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We drove home for Christmas in 2006 The five of us had just driven, we drove, the same distance two of us had flown, we drove for thirty hours, and we flew for four hours, over the same route from Washington, D.C. to Denver. Five of us drove together across along the 40th parallel on Interstate Highway 70, for 30 hours, to cover the same territory it took us to fly three and a half hours last week., and the same it took the wagon trains of the 11800 nineteen weeks to cover…. In The Waffle House at one end of the gastronomic tube of our journey from D.C. to Denver, to the McDonald’s in Colby, Kansas that formed its cloacae smorgasbord of fast food, a feast of fast, maybe it should be called, like a pride of crows, a famine of fast food factories, or an infestation of fast food outlets, or a travesty of convenience restaurants, it is not a great sign for American gustatory pride, gourmandic industry, that such is the state of American food on the outskirts of each and every city of our country, that the choices devolving to Burger King, McDonalds Waffle House, I Hop, Cracker Barrel, Kentucky Fired Chicken, Taco Bell, Taco John, and Subway, with a Quizno’s or two popping up its …mmmm, Tasty red an green signs here and there. The highway 70, and, I am sure, the highways 1-95 that crosshatch and interline our country provide a faster way to get from place to place, straight lines through a curved time and space, but also provide homogeneity a way to proliferate. There is scant difference between east and west north and south when it comes to the urban landscapes of its entryway, the ribbon of commerce that forms the tongue and tail of our urban beasts from Manchester to Miramar, is the same, from International Falls to Ipswich to Indianapolis to Indian River to Ithaca to I don’t know where else, it is always the same, a mish mush of independently owned and corporately designed eating experiences that leave one full and unfulfilled, and that have hefted up Americans to grotesque sizes throughout the country. The Middle West the middle waist the wasteland the Midwest the breadbaskert of America is a doughboy, it is a wonder bread nightmare it is the essence of the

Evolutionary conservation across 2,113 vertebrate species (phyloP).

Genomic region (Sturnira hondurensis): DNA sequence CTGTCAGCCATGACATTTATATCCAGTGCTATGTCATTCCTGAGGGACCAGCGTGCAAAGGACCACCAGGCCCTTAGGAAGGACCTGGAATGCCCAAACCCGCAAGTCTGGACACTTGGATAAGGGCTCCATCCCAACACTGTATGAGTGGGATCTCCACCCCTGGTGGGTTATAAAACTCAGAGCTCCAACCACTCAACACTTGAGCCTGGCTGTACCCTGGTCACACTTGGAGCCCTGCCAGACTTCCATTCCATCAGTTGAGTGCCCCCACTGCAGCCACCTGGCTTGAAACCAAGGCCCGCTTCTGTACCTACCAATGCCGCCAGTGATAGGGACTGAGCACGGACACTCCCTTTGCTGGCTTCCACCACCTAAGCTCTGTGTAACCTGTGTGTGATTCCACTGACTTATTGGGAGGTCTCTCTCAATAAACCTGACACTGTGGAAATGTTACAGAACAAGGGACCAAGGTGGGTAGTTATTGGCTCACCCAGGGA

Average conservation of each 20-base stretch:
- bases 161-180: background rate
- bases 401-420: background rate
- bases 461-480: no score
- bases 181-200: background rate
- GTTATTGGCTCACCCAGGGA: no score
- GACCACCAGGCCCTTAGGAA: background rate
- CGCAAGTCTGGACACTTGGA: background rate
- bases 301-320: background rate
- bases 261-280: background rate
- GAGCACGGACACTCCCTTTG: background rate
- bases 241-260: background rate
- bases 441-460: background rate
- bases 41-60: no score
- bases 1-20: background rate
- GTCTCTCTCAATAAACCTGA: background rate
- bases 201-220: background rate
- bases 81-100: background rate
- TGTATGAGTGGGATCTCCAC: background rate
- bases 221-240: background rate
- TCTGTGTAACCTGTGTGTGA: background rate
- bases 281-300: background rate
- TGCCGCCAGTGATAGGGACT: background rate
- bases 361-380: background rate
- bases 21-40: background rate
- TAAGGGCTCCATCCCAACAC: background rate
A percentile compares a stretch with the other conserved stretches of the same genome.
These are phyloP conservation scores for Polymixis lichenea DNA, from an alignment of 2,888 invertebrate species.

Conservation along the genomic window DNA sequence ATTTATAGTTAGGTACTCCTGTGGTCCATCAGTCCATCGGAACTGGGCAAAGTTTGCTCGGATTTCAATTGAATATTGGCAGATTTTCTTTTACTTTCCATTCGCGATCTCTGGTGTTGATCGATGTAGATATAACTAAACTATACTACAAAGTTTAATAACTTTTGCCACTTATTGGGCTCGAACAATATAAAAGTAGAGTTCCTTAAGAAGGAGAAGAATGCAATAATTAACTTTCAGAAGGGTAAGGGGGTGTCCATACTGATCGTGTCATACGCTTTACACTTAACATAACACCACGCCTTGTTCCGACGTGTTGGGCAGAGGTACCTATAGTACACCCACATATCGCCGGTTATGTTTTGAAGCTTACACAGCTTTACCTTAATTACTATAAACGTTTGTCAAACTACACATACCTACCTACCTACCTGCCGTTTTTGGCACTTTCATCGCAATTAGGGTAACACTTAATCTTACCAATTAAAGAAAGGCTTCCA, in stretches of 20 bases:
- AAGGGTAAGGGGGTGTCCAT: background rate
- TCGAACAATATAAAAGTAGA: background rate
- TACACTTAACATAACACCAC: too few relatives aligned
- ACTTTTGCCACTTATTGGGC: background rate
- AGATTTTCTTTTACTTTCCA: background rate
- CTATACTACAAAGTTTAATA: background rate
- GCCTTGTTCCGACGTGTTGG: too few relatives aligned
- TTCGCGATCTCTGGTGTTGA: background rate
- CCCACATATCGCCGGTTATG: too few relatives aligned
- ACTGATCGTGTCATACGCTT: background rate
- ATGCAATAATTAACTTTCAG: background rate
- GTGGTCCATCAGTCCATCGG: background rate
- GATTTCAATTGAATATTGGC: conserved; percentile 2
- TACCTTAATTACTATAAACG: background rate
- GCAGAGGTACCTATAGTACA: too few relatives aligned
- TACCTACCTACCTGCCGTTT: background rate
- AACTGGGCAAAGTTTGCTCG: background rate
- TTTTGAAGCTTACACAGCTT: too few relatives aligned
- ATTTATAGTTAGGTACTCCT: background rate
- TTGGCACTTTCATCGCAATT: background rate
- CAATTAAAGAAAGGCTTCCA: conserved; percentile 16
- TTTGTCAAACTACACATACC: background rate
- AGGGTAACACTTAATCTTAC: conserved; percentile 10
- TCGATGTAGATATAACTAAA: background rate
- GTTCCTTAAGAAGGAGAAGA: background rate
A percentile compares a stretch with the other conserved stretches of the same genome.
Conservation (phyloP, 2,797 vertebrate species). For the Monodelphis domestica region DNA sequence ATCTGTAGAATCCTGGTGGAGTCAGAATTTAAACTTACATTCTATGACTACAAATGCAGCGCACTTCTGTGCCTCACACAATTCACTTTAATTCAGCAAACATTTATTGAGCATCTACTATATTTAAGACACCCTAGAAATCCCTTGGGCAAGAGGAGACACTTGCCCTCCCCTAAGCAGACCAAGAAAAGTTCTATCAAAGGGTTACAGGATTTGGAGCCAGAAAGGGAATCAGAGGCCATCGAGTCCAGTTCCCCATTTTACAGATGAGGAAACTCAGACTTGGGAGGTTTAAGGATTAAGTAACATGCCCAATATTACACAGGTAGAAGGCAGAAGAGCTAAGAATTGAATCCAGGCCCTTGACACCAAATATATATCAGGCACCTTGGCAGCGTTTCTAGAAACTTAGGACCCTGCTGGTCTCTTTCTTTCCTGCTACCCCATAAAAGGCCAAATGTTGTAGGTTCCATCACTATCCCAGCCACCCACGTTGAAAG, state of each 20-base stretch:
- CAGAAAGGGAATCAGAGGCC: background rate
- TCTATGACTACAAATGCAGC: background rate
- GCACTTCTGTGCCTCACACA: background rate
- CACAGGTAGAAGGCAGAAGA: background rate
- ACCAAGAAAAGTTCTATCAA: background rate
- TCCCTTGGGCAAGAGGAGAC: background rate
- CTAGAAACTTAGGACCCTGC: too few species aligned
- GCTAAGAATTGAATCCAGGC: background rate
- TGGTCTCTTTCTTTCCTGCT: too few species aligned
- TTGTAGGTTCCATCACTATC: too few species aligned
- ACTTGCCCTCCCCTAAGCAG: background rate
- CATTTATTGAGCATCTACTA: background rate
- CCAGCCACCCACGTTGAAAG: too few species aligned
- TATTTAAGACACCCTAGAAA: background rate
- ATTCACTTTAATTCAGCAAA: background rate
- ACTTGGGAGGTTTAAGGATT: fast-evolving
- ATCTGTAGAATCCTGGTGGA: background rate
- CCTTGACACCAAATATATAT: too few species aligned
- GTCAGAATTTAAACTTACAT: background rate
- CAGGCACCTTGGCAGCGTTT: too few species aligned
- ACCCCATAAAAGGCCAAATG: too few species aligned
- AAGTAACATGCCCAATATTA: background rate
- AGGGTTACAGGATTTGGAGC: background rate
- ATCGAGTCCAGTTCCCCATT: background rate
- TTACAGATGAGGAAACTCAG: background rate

2 Big Mac and The Whopper and the Double Cheese. It is frankly disgusting to look at us, America. We are soft and fat and flabby and flaccid and obese and orotund and rotund and our shirts cannot be tucked in anymore and the ripples at our midsections cannot be hidden from plain view, and we are sick and disgusting, the most of us who wallow in the world of fast food and chain eateries, as bland and uninspired as a Wal-Mart, and as bloated as a Walton. We have not bothered to fight the war against the bulge, and we have lost it. The avenues which lead to and from our cities are crowded with bad design and bad food and bad atherosclerosis and arterial sclerosis and diabetes and diarrhea and constipation and gout and goiter and gastric bypass and gastrointestinal disease and duodenal ulcer, as well as plain old indigestion, an well it should be, since we have allowed ourselves to ingest this year (An average American’s diet” 11 pounds or maybe 51 of white sugar, pounds of c0opongealed pork and beef fat, butter and coffee and diet coke and pounds of lard and Tran fatty acid and polyunsaturated and saturated fats, and all that goes with it, all the is stuffed inside our polyester and blended Chinese clothing and our mass digested lives. And little is the alternative, for the landscape is full of the same ReMax and Century 21 and agents selling the same little plots of land to the same old companies that have designed our lives, the corporate builders and the thieves that populate our boardrooms and our managerial elite, those who scratch each other’s backs to rob corporation of million of dollars in bonus4es for themselves the elite who have worked so hard this year…merging and acquiring other people’s stuff for bonuses that have reached 100 million dollar in a single year….Company wealth at the top is doing just fine, thank you. But Burger King is not making us rich, and it is not making its shareholders much money, and the burger wars, when half the menus are going for a dollar, are a little frightening even and especially when the dollar is worth so little in the

3 world’s economy and the cost of our war in Iraq is $3 billion of them every two weeks…and this is the season to be jolly Saturday, December 23, 2006 12/23/2006 7:45:01 AM